09-28-2013, 04:04 PM
  #6
Trained
Because you ride English I would guess that you may be trying to ride your western stirrups the same length as your English stirrups.

Just yesterday I had my stirrups adjusted farther up from riding my colts and forgot to let them down when we went to go push cows off the mountain. After a couple of hours my feet were going numb. I had hop off let my stirrups back out and they were fine for the rest of the day.
I agree with posting a picture so you can get a better answer.
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    09-28-2013, 04:44 PM
  #7
Weanling
I had my feet go a bit sore one day when I took my Eddie up into a field that we hadn't ridden in previously and he was being VERY forward and it felt like he would bolt if given the chance. I was not aware that I was bracing on my stirrups the whole time, but when I got back to the yard and got off, hoo boy, were my feet tingling. This was in an english saddle.

What I would do is take your feet out of the stirrups if you are comfortable doing that, and your horse is not likely to spook or bolt on you on a trail ride. When you are walking or jogging/trotting, just let your leg hang there while using your thigh muscles to keep you balanced and positioned. Then after a while put your feet back in the stirrups and do the same gaits. If your feet get sore then you are bracing, I bet.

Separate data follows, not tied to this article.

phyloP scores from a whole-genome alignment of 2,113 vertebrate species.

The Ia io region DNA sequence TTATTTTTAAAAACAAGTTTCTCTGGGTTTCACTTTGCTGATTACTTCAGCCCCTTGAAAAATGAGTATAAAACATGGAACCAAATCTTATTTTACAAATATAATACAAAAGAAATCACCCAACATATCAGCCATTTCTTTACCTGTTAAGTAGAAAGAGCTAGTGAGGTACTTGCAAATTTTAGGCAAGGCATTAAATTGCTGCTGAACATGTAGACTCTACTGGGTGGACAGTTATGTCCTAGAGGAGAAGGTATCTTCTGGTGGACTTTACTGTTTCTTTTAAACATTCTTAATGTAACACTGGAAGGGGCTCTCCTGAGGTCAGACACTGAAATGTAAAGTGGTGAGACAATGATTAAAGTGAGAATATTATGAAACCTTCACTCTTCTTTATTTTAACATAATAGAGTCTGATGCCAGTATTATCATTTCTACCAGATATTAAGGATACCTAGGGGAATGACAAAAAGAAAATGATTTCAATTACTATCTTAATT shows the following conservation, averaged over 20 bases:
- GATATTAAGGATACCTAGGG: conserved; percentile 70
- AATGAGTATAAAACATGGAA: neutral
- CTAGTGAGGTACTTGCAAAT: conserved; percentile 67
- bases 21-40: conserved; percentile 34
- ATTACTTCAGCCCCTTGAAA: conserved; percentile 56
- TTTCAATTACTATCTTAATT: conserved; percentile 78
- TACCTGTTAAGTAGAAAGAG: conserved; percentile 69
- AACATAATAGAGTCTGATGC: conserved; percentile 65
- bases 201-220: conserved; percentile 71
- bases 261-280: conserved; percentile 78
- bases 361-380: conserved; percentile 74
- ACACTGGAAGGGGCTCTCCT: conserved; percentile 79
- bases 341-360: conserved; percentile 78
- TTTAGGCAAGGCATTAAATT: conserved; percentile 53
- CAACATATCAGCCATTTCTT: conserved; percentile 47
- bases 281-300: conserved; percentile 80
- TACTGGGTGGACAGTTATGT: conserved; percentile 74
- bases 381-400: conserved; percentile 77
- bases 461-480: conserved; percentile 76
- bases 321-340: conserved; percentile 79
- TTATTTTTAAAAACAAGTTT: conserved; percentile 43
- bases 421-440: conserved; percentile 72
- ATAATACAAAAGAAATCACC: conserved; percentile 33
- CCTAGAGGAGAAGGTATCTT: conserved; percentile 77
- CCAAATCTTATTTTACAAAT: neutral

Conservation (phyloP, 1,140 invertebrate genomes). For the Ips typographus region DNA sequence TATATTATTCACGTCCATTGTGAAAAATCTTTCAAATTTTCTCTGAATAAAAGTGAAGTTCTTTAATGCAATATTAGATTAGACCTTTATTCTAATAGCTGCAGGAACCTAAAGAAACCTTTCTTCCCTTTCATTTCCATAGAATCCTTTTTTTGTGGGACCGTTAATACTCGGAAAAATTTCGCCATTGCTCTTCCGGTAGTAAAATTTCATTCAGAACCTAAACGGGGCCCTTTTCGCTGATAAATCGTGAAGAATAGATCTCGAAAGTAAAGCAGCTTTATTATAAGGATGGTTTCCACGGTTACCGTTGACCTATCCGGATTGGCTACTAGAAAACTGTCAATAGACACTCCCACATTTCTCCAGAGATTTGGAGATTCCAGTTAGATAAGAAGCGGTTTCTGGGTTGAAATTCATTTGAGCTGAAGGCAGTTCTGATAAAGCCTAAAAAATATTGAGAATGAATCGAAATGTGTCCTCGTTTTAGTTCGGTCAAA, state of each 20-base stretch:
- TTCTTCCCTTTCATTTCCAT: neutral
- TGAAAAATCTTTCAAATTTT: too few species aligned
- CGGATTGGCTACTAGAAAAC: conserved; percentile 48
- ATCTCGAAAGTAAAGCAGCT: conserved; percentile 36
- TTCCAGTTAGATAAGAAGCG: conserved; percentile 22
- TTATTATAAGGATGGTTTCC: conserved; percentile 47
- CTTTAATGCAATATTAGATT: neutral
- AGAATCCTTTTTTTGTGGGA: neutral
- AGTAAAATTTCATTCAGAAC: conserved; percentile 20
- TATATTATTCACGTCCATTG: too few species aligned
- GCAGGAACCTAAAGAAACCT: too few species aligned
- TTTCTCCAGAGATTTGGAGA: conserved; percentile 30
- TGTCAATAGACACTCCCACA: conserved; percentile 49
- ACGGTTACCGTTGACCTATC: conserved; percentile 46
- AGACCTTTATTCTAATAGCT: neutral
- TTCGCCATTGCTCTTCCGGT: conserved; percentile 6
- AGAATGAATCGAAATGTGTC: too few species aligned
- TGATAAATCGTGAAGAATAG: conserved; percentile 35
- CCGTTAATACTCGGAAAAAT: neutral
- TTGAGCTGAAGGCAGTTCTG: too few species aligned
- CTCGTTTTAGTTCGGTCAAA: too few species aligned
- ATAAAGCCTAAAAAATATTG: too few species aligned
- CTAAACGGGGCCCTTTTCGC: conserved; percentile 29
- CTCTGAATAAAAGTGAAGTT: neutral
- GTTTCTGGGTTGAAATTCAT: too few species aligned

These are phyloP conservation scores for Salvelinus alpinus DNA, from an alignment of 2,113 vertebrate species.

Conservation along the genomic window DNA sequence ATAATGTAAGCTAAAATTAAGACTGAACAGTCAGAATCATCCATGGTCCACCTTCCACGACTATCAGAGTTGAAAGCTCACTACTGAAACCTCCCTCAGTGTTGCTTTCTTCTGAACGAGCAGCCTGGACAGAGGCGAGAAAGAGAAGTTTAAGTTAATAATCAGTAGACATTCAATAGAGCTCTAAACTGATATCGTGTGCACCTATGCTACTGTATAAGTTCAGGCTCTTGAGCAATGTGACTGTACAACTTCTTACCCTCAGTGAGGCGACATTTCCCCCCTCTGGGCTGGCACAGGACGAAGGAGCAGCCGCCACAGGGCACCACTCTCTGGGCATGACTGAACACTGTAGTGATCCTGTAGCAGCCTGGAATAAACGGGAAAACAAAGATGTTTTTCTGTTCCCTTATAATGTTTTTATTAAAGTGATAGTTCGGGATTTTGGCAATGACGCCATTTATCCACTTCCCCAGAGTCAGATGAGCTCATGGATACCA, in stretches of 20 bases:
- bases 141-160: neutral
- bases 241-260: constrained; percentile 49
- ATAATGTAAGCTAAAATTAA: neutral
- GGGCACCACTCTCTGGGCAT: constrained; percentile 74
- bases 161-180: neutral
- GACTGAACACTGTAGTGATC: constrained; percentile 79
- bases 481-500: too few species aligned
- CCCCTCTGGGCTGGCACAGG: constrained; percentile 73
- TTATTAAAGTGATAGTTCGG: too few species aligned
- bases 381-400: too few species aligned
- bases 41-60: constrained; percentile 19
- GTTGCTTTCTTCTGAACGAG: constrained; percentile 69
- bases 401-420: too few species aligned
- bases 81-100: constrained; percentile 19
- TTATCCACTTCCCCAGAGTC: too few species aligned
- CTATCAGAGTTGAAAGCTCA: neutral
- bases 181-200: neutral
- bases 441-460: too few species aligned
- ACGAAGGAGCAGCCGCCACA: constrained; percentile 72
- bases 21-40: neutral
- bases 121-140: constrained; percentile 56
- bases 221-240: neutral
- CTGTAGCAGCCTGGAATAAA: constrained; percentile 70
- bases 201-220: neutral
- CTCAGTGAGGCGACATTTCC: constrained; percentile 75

09-28-2013, 10:22 PM
  #8
Started
Quote:
Originally Posted by COWCHICK77    
Because you ride English I would guess that you may be trying to ride your western stirrups the same length as your English stirrups.

Just yesterday I had my stirrups adjusted farther up from riding my colts and forgot to let them down when we went to go push cows off the mountain. After a couple of hours my feet were going numb. I had hop off let my stirrups back out and they were fine for the rest of the day.
I agree with posting a picture so you can get a better answer.
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I think this could be the problem. I do tend to keep them short for western,